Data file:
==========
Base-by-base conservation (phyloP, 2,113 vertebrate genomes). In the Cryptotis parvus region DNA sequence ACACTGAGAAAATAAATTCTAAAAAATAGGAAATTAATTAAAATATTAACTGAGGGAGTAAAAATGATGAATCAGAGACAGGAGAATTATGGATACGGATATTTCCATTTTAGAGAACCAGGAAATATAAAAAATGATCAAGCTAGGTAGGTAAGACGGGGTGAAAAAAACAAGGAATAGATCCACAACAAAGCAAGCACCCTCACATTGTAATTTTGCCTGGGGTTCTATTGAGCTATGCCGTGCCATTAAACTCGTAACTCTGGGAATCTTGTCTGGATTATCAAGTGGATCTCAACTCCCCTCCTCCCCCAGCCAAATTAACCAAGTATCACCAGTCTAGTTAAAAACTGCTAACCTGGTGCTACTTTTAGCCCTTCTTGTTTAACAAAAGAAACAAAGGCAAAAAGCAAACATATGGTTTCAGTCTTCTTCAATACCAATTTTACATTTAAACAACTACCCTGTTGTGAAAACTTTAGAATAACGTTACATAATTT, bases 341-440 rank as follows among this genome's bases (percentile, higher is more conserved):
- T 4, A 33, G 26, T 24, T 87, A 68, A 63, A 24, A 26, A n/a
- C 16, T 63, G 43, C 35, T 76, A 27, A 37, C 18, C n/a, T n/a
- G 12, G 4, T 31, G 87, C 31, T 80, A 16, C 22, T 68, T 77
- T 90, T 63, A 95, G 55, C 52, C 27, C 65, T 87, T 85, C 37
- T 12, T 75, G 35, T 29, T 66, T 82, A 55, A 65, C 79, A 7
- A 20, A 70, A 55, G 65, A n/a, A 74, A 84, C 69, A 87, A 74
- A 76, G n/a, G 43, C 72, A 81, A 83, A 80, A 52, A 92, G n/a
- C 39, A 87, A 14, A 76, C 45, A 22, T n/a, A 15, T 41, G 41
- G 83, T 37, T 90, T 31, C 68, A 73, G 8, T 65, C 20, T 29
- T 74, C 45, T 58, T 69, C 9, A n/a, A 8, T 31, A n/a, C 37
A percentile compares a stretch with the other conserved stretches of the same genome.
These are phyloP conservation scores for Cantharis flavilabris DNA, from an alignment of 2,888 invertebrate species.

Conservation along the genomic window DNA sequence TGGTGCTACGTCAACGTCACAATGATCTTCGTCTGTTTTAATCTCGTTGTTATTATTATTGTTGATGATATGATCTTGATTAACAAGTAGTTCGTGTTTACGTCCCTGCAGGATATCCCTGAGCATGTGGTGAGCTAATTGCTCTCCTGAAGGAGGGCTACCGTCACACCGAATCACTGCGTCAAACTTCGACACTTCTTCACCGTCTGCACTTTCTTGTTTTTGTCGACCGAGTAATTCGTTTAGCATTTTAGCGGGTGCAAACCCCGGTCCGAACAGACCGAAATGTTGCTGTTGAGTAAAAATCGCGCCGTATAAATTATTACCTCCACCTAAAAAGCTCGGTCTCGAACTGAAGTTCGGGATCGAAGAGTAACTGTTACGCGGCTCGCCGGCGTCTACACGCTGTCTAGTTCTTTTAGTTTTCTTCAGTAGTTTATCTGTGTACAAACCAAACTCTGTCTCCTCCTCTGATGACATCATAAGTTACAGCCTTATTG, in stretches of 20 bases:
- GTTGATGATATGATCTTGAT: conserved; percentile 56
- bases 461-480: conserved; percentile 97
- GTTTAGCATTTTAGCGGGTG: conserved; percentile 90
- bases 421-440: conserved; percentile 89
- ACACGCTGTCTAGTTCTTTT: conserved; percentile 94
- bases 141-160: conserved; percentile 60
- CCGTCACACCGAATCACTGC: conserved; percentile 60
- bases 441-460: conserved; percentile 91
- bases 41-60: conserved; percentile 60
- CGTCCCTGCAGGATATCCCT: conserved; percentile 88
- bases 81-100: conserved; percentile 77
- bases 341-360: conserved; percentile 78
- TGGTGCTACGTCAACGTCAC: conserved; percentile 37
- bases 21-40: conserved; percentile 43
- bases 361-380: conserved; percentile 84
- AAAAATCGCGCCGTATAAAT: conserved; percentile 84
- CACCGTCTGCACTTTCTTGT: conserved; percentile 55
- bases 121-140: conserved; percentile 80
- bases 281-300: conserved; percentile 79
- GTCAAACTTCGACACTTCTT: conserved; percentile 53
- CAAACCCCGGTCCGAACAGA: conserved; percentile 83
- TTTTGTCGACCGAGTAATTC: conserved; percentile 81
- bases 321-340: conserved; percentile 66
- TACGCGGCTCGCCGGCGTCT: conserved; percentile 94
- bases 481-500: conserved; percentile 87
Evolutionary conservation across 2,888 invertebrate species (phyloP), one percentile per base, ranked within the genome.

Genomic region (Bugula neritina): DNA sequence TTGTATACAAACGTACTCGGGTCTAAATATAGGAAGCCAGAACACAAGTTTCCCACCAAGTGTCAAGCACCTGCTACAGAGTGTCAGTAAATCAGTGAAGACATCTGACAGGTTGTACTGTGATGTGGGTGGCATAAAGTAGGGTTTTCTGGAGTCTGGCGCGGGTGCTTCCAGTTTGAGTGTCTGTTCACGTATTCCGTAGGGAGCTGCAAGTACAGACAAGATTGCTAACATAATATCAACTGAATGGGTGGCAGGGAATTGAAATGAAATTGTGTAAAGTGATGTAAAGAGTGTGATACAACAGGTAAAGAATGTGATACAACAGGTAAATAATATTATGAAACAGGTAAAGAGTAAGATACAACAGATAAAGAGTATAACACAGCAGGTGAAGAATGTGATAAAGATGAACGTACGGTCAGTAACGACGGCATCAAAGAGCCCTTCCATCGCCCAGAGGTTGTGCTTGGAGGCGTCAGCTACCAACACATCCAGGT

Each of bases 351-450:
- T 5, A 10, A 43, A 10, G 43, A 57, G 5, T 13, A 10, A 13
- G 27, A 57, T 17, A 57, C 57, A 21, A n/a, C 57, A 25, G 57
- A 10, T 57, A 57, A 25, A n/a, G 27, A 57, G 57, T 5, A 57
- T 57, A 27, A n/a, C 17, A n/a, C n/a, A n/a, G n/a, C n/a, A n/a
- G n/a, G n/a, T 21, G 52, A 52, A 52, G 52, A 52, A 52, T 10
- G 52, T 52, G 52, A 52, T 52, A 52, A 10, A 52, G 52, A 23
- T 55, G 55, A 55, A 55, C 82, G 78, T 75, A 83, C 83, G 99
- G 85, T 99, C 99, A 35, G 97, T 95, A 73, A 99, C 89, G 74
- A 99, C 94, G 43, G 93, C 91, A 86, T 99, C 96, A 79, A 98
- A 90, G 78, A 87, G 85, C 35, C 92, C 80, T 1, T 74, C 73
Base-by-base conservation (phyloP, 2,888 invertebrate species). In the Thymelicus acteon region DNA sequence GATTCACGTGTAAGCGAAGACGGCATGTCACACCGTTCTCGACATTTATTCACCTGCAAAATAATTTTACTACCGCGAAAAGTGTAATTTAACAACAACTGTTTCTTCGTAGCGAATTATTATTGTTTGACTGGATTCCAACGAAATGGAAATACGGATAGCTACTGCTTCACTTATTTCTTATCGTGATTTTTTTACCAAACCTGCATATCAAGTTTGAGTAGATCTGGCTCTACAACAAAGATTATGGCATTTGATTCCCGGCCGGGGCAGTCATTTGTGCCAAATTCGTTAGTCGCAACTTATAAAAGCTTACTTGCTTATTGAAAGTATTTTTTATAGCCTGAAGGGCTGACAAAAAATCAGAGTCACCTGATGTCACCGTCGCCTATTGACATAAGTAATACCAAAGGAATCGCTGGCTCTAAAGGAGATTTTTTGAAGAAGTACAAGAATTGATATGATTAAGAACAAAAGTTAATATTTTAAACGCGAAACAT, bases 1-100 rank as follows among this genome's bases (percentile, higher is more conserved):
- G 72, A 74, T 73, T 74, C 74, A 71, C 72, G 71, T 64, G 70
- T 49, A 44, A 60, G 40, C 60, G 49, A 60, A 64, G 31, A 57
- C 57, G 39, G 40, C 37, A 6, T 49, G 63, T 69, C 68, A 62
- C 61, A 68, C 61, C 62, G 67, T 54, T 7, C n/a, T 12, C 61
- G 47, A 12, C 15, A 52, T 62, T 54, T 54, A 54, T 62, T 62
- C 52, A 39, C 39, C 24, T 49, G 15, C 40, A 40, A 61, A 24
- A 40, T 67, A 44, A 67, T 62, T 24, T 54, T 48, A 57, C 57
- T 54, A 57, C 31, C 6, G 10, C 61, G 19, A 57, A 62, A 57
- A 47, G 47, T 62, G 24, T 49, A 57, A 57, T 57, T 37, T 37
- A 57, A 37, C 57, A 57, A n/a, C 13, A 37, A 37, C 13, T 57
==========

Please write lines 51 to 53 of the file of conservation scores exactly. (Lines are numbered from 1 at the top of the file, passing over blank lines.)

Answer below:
- A 99, C 94, G 43, G 93, C 91, A 86, T 99, C 96, A 79, A 98
- A 90, G 78, A 87, G 85, C 35, C 92, C 80, T 1, T 74, C 73
Base-by-base conservation (phyloP, 2,888 invertebrate species). In the Thymelicus acteon region DNA sequence GATTCACGTGTAAGCGAAGACGGCATGTCACACCGTTCTCGACATTTATTCACCTGCAAAATAATTTTACTACCGCGAAAAGTGTAATTTAACAACAACTGTTTCTTCGTAGCGAATTATTATTGTTTGACTGGATTCCAACGAAATGGAAATACGGATAGCTACTGCTTCACTTATTTCTTATCGTGATTTTTTTACCAAACCTGCATATCAAGTTTGAGTAGATCTGGCTCTACAACAAAGATTATGGCATTTGATTCCCGGCCGGGGCAGTCATTTGTGCCAAATTCGTTAGTCGCAACTTATAAAAGCTTACTTGCTTATTGAAAGTATTTTTTATAGCCTGAAGGGCTGACAAAAAATCAGAGTCACCTGATGTCACCGTCGCCTATTGACATAAGTAATACCAAAGGAATCGCTGGCTCTAAAGGAGATTTTTTGAAGAAGTACAAGAATTGATATGATTAAGAACAAAAGTTAATATTTTAAACGCGAAACAT, bases 1-100 rank as follows among this genome's bases (percentile, higher is more conserved):